Meryl Streep is still wearing black

Elise Solé
Yahoo Lifestyle
Meryl Streep is dedicated to the Hollywood black dress code. (Photo: Getty Images)
Meryl Streep is dedicated to the Hollywood black dress code. (Photo: Getty Images)

Meryl Streep is taking the Hollywood dress code seriously — days after the actress wore black to the Golden Globes to support victims of sexual harassment and assault, Streep hit the red carpet in a black tuxedo.

Wearing an Alexander McQueen suit, Alexandre Birman stilettos, sparkly Lorraine Schwartz earrings, and her signature glasses, Streep stood out on the newspaper-adorned carpet to celebrate her new film, The Post, at a London premiere Wednesday.

The 68-year-old also wore a black-and-blue Oscar de la Renta sequin coat on Tuesday at the National Board of Review Annual Awards Gala, where she accepted a Best Actress award from Robert De Niro, who praised her activism.

Meryl Streep kissed pal Robert De Niro while accepting an award for Best Actress. (Photo: Getty Images)
Meryl Streep kissed pal Robert De Niro while accepting an award for Best Actress. (Photo: Getty Images)

“Meryl, thank you for speaking out on matters of conscience that affect us all,” De Niro, 74, said. “Thank you for being an actress who plays the most interesting characters with full commitment and without judgment.”

He added, “Meryl doesn’t seem to have any imperfections. And I say that with the most love for you, Meryl. I love you so much.” Streep accepted the award while planting a kiss on De Niro’s lips.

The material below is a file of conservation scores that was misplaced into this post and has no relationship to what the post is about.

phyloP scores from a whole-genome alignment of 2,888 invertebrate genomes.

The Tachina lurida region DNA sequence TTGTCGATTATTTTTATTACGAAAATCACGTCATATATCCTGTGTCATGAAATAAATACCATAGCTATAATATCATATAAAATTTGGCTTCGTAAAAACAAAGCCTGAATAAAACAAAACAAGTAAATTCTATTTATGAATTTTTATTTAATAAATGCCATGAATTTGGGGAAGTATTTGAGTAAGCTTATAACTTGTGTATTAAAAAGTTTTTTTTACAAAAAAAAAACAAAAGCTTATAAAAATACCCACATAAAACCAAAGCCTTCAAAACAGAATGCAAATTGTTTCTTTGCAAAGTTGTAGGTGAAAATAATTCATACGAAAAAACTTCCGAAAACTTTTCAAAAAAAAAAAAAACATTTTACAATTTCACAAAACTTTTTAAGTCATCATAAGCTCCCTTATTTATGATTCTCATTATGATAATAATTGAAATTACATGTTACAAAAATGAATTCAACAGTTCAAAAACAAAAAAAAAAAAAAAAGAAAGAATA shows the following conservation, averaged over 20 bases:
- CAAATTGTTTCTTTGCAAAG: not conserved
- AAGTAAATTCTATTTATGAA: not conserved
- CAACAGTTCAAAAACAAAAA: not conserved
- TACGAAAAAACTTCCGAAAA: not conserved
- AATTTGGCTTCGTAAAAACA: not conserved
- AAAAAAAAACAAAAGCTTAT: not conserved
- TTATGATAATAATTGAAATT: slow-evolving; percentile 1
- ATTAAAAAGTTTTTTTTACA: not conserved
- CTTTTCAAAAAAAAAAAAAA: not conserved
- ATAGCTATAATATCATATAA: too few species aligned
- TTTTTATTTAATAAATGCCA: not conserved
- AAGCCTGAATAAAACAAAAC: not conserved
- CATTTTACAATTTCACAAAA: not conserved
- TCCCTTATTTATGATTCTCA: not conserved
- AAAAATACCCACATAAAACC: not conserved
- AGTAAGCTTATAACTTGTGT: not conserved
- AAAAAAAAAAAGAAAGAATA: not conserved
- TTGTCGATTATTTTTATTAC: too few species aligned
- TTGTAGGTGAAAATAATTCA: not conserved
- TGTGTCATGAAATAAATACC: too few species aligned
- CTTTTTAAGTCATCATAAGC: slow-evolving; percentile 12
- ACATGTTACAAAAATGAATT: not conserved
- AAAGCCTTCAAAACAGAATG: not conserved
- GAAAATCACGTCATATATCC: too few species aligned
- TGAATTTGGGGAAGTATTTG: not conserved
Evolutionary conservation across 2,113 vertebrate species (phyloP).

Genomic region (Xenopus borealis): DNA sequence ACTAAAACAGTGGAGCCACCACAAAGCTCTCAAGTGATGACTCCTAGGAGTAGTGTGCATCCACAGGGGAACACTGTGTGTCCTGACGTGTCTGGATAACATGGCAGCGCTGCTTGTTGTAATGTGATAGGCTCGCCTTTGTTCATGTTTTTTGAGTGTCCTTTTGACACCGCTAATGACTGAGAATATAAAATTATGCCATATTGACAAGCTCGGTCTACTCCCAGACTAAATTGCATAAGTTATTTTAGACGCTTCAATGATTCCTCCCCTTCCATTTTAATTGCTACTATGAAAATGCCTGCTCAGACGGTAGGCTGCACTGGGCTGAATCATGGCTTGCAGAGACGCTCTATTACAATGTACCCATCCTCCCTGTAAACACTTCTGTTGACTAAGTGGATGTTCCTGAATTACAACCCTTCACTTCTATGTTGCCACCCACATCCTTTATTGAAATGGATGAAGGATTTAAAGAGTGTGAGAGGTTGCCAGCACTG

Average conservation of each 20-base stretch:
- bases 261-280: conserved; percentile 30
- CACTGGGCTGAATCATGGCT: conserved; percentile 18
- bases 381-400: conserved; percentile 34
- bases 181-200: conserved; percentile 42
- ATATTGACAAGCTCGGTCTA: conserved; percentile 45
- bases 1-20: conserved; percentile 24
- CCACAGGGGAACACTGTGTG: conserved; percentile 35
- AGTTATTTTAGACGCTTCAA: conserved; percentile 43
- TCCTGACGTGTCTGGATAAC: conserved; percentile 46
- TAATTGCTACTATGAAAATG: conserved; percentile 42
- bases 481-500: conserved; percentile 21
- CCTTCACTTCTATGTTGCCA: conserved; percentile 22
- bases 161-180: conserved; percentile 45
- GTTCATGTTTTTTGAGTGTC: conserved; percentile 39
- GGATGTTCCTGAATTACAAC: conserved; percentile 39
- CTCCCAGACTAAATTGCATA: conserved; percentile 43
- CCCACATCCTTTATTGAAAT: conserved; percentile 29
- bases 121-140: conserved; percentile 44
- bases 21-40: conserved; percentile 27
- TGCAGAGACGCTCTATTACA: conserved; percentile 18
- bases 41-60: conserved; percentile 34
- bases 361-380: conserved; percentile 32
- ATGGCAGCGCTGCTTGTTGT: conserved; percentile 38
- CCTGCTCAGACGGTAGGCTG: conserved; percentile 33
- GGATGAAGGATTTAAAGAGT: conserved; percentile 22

And of course, while wearing black at the Golden Globes, Streep made a powerful speech referencing President Trump without saying his name.

Meryl Streep at the Golden Globes. (Photo: Getty Images)
Meryl Streep at the Golden Globes. (Photo: Getty Images)

“There was one performance this year that stunned me. It sank its hooks in my heart,” Streep said. “Not because it was good. There was nothing good about it. But it was effective and it did its job. It made its intended audience laugh and show their teeth. It was that moment when the person asking to sit in the most respected seat in our country imitated a disabled reporter, someone he outranked in privilege, power, and the capacity to fight back. It kind of broke my heart when I saw it. I still can’t get it out of my head because it wasn’t in a movie. It was real life.”

Streep continued, “And this instinct to humiliate when it’s modeled by someone in the public platform, by someone powerful, it filters down into everybody’s life, because it kind of gives permission for other people to do the same thing. Disrespect invites disrespect. Violence incites violence. When the powerful use their position to bully others, we all lose.”

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